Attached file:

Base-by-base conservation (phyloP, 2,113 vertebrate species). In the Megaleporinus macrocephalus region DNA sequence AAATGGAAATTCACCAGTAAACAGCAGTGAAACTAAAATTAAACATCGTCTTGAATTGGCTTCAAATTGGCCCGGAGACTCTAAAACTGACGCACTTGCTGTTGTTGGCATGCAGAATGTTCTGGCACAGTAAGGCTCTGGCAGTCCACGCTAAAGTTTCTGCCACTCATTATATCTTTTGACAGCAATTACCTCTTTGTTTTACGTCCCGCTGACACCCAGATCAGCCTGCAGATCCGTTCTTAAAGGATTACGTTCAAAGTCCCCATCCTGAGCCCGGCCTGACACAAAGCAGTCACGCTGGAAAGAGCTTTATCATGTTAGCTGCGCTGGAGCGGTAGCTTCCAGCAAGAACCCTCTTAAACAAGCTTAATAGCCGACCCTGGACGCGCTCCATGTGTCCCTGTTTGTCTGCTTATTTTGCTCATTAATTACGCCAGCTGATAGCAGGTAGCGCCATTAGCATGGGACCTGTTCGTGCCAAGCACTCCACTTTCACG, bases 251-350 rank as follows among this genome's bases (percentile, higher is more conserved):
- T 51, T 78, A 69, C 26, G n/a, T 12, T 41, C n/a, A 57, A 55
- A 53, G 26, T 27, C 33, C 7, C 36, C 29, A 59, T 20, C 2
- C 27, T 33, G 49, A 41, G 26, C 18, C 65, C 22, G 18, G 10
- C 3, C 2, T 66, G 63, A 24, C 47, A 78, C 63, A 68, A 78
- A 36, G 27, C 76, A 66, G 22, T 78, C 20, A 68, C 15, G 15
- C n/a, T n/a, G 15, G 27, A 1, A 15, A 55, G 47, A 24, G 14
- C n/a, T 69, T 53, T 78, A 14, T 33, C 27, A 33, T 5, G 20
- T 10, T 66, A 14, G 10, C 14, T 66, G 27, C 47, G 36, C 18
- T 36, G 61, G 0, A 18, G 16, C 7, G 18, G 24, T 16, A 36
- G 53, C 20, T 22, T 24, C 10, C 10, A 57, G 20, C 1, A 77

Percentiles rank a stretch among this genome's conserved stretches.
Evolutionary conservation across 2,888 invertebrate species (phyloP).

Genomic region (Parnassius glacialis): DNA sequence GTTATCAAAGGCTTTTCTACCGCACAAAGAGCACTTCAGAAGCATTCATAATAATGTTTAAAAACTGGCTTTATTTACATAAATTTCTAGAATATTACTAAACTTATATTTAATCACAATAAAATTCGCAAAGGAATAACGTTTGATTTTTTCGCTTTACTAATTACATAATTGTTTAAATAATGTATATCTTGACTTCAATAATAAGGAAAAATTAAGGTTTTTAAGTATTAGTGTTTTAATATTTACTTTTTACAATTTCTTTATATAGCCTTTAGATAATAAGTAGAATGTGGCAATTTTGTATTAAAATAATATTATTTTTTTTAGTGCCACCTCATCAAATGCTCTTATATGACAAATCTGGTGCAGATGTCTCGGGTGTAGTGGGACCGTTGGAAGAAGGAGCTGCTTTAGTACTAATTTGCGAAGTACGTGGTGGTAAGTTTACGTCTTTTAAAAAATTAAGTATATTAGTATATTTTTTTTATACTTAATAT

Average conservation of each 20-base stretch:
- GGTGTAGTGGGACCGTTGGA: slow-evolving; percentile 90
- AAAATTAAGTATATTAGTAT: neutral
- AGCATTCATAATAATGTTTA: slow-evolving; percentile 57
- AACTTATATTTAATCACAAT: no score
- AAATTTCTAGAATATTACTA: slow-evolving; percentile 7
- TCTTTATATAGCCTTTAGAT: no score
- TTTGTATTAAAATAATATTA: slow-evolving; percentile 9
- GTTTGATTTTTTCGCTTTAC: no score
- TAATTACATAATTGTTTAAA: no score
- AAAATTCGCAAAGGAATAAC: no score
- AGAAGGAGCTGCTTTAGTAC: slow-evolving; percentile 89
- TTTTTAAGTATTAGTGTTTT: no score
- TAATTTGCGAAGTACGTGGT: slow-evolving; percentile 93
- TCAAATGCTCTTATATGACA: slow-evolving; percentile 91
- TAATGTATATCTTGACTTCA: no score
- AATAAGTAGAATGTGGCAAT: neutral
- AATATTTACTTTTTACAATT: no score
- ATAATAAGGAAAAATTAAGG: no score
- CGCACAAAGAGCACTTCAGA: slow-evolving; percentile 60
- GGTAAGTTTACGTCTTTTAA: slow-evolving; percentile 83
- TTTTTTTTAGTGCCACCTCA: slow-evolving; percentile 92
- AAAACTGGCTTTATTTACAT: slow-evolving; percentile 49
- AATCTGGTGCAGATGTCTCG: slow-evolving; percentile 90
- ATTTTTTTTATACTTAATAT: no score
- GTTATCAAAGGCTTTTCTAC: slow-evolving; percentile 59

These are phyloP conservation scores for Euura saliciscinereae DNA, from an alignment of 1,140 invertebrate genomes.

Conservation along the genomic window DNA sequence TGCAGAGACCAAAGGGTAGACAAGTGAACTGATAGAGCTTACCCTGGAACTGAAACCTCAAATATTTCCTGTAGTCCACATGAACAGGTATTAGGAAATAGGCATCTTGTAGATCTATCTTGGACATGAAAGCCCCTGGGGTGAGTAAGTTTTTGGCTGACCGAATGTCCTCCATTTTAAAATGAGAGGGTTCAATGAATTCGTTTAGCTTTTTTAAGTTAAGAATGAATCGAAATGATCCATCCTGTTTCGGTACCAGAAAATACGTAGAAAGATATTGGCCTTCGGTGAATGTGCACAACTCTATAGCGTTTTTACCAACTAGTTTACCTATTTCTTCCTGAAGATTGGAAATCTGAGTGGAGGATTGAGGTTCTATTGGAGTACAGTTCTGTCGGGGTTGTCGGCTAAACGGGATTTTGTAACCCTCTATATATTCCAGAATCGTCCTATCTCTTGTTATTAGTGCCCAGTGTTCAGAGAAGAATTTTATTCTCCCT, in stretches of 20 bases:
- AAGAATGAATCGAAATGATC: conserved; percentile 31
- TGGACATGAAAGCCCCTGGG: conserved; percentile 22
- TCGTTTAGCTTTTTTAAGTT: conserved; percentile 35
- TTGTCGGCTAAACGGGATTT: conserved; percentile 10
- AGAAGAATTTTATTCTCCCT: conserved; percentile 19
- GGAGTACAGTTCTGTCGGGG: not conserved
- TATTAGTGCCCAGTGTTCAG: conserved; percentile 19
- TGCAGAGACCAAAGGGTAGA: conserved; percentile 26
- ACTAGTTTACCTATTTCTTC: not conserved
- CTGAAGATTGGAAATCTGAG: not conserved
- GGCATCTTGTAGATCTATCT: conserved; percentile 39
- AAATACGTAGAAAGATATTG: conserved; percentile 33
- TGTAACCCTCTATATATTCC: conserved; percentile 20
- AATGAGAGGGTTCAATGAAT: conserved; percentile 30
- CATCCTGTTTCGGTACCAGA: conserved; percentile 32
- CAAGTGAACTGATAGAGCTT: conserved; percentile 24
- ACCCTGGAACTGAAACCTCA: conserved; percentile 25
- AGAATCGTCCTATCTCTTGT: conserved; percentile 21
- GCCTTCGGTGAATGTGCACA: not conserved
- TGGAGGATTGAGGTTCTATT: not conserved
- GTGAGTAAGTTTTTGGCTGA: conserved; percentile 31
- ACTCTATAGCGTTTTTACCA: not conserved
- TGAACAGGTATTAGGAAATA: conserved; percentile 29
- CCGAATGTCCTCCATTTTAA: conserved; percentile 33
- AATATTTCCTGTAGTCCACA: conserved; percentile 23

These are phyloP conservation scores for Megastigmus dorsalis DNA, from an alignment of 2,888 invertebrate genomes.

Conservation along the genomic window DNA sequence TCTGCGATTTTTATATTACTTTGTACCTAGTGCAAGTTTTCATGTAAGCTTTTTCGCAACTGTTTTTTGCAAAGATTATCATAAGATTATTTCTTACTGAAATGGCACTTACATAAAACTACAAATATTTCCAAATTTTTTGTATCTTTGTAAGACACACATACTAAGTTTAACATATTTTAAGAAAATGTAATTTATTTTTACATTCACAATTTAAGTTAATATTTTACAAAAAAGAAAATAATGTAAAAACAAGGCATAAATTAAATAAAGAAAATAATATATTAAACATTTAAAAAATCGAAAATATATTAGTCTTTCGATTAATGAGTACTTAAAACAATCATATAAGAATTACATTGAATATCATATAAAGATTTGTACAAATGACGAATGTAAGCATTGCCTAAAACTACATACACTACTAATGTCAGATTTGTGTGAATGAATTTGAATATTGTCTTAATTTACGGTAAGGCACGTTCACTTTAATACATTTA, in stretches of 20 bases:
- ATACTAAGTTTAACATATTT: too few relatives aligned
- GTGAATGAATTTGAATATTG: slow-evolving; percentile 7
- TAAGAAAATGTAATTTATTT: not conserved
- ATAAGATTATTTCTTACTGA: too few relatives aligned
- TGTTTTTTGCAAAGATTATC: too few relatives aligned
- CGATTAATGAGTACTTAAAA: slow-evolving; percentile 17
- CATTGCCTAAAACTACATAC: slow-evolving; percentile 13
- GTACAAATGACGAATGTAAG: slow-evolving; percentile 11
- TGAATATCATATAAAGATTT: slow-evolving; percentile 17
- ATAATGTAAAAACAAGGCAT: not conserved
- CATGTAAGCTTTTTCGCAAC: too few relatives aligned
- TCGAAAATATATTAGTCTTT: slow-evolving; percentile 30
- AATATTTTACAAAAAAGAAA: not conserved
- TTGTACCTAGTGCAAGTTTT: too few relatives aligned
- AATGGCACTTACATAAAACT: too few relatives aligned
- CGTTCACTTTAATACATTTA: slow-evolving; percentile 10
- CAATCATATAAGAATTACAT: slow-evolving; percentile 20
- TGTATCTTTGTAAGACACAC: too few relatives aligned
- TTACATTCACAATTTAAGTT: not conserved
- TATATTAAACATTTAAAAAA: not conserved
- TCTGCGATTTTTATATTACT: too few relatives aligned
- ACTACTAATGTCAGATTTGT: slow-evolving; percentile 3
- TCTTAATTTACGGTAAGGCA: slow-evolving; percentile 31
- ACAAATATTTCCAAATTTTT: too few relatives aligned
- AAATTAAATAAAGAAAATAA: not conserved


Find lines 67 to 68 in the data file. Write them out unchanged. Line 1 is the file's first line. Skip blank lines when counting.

- AATATTTCCTGTAGTCCACA: conserved; percentile 23

These are phyloP conservation scores for Megastigmus dorsalis DNA, from an alignment of 2,888 invertebrate genomes.